The infamous anti-ARB campaigner said that he would stand down to concentrate on campaigning against the quango 'from the outside'.
The Oxford practitioner claimed he had left because he felt unable to represent the interests of those who voted for him.
Speaking last week, the former RIBA presidential candidate attacked the board, furiously claiming the entire body should be wound up through the repeal of the Architects Act.
'There are many reasons why I am leaving but mainly I feel desperately uncomfortable being part of this dysfunctional organisation,' he said. 'My views have changed and I now believe that the act must be killed off. This is a long way from my election statement and therefore I felt I must resign.'
But Salisbury said that he would not give up the battle just because he will no longer attend board meetings. 'This matter is not over for me as I am under investigation for my compliance with the PII cover,' he said.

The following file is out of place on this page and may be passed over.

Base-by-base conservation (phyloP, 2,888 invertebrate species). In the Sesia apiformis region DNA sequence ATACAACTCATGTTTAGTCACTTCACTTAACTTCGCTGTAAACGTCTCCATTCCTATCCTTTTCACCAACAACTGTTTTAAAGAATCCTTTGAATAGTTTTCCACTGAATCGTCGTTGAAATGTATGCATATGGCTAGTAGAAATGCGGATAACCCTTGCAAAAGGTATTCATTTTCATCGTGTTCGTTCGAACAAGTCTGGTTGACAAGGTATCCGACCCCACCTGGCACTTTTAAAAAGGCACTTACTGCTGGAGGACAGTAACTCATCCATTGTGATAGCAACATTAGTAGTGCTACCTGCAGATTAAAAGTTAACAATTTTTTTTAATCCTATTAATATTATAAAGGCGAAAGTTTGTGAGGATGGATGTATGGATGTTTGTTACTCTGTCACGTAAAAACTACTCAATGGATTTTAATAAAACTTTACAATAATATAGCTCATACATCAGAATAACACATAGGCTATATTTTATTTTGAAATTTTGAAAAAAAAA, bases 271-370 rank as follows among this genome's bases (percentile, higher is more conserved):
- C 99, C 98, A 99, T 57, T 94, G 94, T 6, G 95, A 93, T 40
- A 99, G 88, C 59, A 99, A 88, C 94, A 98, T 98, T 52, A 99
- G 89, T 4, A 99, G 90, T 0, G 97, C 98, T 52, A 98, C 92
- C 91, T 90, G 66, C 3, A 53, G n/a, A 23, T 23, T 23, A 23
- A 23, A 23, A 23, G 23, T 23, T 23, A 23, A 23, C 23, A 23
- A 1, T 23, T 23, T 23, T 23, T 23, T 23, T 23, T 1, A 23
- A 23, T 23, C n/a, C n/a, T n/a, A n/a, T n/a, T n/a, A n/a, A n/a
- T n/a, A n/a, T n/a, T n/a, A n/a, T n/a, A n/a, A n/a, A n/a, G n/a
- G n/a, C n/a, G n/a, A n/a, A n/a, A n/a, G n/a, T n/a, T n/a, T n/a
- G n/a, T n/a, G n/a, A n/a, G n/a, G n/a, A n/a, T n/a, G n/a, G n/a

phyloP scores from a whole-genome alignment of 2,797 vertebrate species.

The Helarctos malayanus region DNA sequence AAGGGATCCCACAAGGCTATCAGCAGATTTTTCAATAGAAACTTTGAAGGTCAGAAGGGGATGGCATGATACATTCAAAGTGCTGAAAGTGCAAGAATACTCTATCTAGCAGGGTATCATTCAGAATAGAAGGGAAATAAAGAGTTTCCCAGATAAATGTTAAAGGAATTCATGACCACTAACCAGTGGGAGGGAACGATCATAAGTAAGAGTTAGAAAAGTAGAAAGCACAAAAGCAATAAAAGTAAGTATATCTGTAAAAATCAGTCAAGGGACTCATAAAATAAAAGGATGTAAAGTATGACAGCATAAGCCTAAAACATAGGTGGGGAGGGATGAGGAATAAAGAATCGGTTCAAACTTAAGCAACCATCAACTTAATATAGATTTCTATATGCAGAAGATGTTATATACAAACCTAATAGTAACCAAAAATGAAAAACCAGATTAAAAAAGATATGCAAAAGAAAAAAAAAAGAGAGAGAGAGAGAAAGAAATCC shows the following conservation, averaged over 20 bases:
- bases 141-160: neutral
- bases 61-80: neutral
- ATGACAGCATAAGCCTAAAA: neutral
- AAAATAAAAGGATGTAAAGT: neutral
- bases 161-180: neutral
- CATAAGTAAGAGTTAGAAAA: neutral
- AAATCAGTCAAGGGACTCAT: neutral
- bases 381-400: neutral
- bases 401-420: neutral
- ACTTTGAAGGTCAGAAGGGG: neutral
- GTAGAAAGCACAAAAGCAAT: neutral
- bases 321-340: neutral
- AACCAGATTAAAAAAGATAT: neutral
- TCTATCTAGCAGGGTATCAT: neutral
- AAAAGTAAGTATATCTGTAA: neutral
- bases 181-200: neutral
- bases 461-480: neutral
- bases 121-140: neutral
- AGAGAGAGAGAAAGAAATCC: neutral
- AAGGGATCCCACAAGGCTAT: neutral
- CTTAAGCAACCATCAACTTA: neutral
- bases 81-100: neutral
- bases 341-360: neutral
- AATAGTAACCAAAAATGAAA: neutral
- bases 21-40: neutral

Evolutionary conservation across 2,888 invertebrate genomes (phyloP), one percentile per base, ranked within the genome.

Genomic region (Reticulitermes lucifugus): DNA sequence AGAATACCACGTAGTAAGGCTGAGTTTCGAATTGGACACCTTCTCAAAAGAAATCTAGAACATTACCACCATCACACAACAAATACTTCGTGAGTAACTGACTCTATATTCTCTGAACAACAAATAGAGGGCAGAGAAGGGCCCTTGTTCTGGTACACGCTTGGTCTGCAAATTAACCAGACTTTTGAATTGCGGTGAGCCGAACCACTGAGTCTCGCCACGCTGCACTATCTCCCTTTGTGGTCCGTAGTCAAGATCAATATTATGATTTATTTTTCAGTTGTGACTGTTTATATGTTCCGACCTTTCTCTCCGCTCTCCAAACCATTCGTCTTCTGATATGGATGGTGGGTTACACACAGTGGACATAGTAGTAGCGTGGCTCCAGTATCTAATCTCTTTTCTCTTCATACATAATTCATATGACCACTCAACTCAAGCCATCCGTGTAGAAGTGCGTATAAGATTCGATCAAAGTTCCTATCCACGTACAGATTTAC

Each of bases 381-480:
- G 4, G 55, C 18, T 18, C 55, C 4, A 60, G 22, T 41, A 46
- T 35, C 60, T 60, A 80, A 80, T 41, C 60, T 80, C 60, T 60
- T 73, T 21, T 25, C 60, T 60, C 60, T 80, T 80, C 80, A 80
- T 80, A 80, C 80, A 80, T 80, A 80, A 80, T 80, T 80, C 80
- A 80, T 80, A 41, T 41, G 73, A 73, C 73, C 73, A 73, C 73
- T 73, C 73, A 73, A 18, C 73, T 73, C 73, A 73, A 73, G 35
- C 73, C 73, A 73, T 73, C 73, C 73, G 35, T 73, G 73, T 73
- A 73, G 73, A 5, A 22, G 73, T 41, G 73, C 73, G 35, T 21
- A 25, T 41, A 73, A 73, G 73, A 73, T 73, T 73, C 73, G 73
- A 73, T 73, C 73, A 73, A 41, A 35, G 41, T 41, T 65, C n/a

'I also intend to remain involved with the campaign because the ARB is doing a disservice to the public by harassing the profession,' Salisbury added.
Paul Hyett, RIBA past president and long-time ARB critic, said Salisbury had done the right thing. 'Ian has bravely attempted to stir porridge,' he said. 'However, I think the whole thing is floored by bad legislation.
'He has only had limited success because nothing short of a full review of the Architects Act will achieve the progress we need,' Hyett added.
Salisbury's decision to stand down was made after the conclusion of the unrelated mediation.
In a separate move, it has emerged that board member Alan Crane has decided not to stand against Humphrey Lloyd for the board's chairmanship. This will leave only Salisbury ally Nick Tweddell to stand against Lloyd.